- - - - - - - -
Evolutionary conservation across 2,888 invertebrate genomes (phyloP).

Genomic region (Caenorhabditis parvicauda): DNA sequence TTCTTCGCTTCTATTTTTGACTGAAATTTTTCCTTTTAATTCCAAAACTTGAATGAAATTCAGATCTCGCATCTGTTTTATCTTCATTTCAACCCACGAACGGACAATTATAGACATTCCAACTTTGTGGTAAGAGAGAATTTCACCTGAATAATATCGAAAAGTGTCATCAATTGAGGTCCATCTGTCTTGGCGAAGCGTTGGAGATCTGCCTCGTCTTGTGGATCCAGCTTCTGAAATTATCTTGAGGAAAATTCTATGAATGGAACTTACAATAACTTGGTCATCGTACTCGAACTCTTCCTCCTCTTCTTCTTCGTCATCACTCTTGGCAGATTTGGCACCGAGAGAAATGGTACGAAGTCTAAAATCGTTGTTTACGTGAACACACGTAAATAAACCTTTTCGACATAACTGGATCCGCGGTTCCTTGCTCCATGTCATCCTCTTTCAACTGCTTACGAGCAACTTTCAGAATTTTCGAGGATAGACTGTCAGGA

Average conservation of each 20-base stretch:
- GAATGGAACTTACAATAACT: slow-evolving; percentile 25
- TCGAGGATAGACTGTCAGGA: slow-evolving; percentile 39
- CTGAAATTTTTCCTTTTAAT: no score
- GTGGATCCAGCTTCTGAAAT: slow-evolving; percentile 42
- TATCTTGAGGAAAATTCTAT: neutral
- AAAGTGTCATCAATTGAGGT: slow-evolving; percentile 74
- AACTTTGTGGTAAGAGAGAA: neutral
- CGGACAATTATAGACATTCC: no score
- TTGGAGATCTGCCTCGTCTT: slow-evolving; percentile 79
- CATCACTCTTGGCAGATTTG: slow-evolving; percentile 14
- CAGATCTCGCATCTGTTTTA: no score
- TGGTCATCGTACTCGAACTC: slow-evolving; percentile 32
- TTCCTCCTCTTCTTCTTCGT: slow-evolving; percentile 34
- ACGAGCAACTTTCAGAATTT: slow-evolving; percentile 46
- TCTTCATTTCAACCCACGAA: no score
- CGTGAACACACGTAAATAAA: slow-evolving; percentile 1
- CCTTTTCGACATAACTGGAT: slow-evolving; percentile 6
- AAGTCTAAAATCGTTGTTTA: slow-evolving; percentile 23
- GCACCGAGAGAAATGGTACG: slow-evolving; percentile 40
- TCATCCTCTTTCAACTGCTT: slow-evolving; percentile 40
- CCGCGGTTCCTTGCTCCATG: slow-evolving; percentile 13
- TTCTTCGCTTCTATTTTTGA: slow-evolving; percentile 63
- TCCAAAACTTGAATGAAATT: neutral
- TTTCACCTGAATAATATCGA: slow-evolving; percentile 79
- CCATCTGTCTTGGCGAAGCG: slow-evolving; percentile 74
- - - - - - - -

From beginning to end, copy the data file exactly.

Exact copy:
Evolutionary conservation across 2,888 invertebrate genomes (phyloP).

Genomic region (Caenorhabditis parvicauda): DNA sequence TTCTTCGCTTCTATTTTTGACTGAAATTTTTCCTTTTAATTCCAAAACTTGAATGAAATTCAGATCTCGCATCTGTTTTATCTTCATTTCAACCCACGAACGGACAATTATAGACATTCCAACTTTGTGGTAAGAGAGAATTTCACCTGAATAATATCGAAAAGTGTCATCAATTGAGGTCCATCTGTCTTGGCGAAGCGTTGGAGATCTGCCTCGTCTTGTGGATCCAGCTTCTGAAATTATCTTGAGGAAAATTCTATGAATGGAACTTACAATAACTTGGTCATCGTACTCGAACTCTTCCTCCTCTTCTTCTTCGTCATCACTCTTGGCAGATTTGGCACCGAGAGAAATGGTACGAAGTCTAAAATCGTTGTTTACGTGAACACACGTAAATAAACCTTTTCGACATAACTGGATCCGCGGTTCCTTGCTCCATGTCATCCTCTTTCAACTGCTTACGAGCAACTTTCAGAATTTTCGAGGATAGACTGTCAGGA

Average conservation of each 20-base stretch:
- GAATGGAACTTACAATAACT: slow-evolving; percentile 25
- TCGAGGATAGACTGTCAGGA: slow-evolving; percentile 39
- CTGAAATTTTTCCTTTTAAT: no score
- GTGGATCCAGCTTCTGAAAT: slow-evolving; percentile 42
- TATCTTGAGGAAAATTCTAT: neutral
- AAAGTGTCATCAATTGAGGT: slow-evolving; percentile 74
- AACTTTGTGGTAAGAGAGAA: neutral
- CGGACAATTATAGACATTCC: no score
- TTGGAGATCTGCCTCGTCTT: slow-evolving; percentile 79
- CATCACTCTTGGCAGATTTG: slow-evolving; percentile 14
- CAGATCTCGCATCTGTTTTA: no score
- TGGTCATCGTACTCGAACTC: slow-evolving; percentile 32
- TTCCTCCTCTTCTTCTTCGT: slow-evolving; percentile 34
- ACGAGCAACTTTCAGAATTT: slow-evolving; percentile 46
- TCTTCATTTCAACCCACGAA: no score
- CGTGAACACACGTAAATAAA: slow-evolving; percentile 1
- CCTTTTCGACATAACTGGAT: slow-evolving; percentile 6
- AAGTCTAAAATCGTTGTTTA: slow-evolving; percentile 23
- GCACCGAGAGAAATGGTACG: slow-evolving; percentile 40
- TCATCCTCTTTCAACTGCTT: slow-evolving; percentile 40
- CCGCGGTTCCTTGCTCCATG: slow-evolving; percentile 13
- TTCTTCGCTTCTATTTTTGA: slow-evolving; percentile 63
- TCCAAAACTTGAATGAAATT: neutral
- TTTCACCTGAATAATATCGA: slow-evolving; percentile 79
- CCATCTGTCTTGGCGAAGCG: slow-evolving; percentile 74